My older brother Chris taught me how to drive when I was fourteen years old. We were supposed to be at church, but instead I was grinding the gears of my mom’s little brown Honda station wagon on the winding back roads of Glastonbury, Connecticut, Chris riding shotgun beside me, a mostly distant but unflappable tutor.
After decades of driving, it’s hard for me to remember what those Sunday mornings felt like, first picking up the bulletin from the church vestibule to prove where we’d actually been, then getting right back in the car and riding past apple orchards and old shuttered Nike missile sites and strange subdivisions where we’d never been before and didn’t know a single soul because our bikes never took us that far. But I do remember thinking that my learning how to drive was a sin. Literally. We were supposed to be at church, supposed to be keeping the Sabbath holy, but instead I was out breaking the laws of both God and man, driving without a license in places that were close to home but new and strange. And, being raised Catholic, I thought that one day I would almost surely be punished by dying in a horrible car accident. As a kid, it didn’t just seem likely — it seemed inevitable.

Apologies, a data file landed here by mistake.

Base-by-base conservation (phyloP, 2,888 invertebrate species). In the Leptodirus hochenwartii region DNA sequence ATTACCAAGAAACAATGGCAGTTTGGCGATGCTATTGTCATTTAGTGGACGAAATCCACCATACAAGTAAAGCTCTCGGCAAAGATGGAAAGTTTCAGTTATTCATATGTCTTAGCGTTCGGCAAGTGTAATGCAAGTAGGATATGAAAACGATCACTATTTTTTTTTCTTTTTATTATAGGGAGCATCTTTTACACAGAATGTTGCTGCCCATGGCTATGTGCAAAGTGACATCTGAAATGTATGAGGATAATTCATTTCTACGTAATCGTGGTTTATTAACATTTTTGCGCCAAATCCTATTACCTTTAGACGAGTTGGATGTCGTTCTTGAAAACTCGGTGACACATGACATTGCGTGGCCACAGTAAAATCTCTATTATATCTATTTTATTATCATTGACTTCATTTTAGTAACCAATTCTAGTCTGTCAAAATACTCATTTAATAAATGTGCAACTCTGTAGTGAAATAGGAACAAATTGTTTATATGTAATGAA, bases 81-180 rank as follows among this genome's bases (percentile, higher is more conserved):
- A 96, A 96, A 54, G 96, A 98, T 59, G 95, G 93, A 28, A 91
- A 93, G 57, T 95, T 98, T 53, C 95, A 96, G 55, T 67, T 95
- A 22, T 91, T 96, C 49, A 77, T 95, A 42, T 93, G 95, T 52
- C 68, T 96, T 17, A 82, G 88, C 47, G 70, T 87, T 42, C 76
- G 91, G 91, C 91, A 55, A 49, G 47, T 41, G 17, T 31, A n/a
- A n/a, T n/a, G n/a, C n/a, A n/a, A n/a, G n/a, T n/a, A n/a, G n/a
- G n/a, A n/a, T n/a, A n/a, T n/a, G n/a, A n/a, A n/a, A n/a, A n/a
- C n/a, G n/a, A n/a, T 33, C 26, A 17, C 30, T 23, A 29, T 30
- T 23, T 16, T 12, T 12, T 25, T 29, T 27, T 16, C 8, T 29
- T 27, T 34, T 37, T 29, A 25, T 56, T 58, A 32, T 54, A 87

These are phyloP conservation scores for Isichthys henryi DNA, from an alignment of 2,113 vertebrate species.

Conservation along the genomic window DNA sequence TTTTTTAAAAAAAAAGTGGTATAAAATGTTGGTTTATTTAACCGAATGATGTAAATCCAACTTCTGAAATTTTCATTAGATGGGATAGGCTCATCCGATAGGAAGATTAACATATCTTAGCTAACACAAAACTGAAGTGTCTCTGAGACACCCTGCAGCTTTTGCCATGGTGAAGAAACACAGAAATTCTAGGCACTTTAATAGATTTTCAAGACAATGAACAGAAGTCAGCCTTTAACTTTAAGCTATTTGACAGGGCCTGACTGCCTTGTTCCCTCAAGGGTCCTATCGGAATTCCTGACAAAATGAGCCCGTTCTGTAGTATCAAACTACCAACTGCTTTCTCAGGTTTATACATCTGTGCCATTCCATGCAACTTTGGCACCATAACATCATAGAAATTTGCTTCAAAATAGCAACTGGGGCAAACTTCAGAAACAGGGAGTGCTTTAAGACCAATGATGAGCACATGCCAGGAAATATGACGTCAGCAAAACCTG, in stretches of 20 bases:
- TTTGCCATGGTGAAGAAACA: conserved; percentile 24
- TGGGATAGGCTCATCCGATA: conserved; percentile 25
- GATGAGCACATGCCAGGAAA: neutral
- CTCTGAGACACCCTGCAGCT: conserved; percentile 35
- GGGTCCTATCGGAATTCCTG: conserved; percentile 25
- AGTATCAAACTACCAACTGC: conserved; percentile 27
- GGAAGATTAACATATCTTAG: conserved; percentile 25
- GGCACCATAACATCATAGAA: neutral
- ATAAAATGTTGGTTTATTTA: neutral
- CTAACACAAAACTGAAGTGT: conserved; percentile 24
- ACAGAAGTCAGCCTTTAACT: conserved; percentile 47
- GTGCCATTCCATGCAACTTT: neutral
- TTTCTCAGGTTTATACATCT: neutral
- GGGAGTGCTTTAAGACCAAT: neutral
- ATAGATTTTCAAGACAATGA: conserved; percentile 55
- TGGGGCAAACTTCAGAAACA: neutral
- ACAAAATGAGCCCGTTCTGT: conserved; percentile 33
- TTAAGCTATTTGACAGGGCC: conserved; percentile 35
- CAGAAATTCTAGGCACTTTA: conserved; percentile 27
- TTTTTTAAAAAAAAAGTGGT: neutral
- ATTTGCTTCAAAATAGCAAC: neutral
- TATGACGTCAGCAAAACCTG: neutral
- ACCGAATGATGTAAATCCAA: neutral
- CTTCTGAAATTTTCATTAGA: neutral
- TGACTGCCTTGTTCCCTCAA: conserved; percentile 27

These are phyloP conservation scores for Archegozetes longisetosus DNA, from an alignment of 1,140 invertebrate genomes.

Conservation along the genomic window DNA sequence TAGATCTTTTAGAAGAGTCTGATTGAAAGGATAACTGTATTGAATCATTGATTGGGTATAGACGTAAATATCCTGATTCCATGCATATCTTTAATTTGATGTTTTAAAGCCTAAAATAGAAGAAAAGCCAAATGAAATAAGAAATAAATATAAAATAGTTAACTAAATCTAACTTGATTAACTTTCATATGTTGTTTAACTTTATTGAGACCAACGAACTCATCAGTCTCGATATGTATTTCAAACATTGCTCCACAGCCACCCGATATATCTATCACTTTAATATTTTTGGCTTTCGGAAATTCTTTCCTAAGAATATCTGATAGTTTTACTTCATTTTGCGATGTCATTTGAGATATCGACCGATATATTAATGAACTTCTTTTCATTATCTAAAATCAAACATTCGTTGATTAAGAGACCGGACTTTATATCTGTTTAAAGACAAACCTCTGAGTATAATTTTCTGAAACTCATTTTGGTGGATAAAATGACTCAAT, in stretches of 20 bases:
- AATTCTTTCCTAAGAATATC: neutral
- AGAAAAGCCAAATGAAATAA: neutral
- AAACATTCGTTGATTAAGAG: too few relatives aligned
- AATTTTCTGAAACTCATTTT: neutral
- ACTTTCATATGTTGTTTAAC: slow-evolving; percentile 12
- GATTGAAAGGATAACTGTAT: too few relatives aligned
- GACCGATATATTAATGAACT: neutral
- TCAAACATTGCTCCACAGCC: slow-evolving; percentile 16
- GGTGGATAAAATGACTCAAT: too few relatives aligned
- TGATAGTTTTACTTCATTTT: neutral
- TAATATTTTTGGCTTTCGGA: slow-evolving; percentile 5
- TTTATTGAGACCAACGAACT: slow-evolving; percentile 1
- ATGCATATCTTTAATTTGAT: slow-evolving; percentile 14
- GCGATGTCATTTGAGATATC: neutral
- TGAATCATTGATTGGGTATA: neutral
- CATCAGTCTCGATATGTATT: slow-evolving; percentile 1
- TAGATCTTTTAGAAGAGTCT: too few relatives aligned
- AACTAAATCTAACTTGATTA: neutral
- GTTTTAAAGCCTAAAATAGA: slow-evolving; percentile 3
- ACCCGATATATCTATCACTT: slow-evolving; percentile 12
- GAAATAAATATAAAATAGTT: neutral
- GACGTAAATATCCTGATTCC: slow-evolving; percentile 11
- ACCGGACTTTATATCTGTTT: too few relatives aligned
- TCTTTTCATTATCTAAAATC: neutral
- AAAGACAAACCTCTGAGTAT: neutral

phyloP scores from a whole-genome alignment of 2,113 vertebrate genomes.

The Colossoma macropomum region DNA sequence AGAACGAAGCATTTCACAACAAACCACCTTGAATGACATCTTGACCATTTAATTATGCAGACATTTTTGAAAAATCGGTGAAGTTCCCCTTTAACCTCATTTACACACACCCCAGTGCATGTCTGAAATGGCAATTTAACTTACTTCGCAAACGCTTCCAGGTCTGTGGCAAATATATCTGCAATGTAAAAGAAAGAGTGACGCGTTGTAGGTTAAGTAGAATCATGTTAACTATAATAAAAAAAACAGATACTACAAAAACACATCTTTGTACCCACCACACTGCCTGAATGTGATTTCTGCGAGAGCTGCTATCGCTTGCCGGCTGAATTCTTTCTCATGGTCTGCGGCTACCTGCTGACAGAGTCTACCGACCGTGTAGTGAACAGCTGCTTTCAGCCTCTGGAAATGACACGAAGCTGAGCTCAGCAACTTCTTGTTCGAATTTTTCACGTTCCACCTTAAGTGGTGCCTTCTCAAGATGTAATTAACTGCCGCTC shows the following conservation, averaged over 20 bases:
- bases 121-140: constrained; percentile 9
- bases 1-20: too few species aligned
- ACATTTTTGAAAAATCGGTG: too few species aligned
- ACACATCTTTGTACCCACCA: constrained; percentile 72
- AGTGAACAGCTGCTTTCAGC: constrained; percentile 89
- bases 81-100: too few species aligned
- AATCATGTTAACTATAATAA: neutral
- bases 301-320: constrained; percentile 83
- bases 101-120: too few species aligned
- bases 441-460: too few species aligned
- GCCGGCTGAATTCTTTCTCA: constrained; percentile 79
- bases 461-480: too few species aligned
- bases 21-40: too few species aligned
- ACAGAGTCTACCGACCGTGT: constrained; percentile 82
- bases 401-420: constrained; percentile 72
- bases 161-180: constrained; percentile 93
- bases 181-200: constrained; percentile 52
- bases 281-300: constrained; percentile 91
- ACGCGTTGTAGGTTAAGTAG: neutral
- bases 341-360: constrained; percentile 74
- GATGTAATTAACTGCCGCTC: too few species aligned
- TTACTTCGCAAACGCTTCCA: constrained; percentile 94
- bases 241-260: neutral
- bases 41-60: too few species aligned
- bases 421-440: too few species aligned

Here’s a memory that’s been haunting me lately.
It was between 10 and 11 o’clock at night and I was getting ready to pull the semi off the highway and get some sleep. I was on I-76, a desolate stretch of highway that runs between Big Springs, Nebraska and Denver. The traffic was light and I was pretty much alone, no headlights in my mirrors, no taillights ahead. It was dark, the kind of dark it gets when there are clouds blotting out the moon and you’re in the middle of somewhere big and open and unimproved. No sodium lights above the highway, no haze from city lights in the distance. Just dark.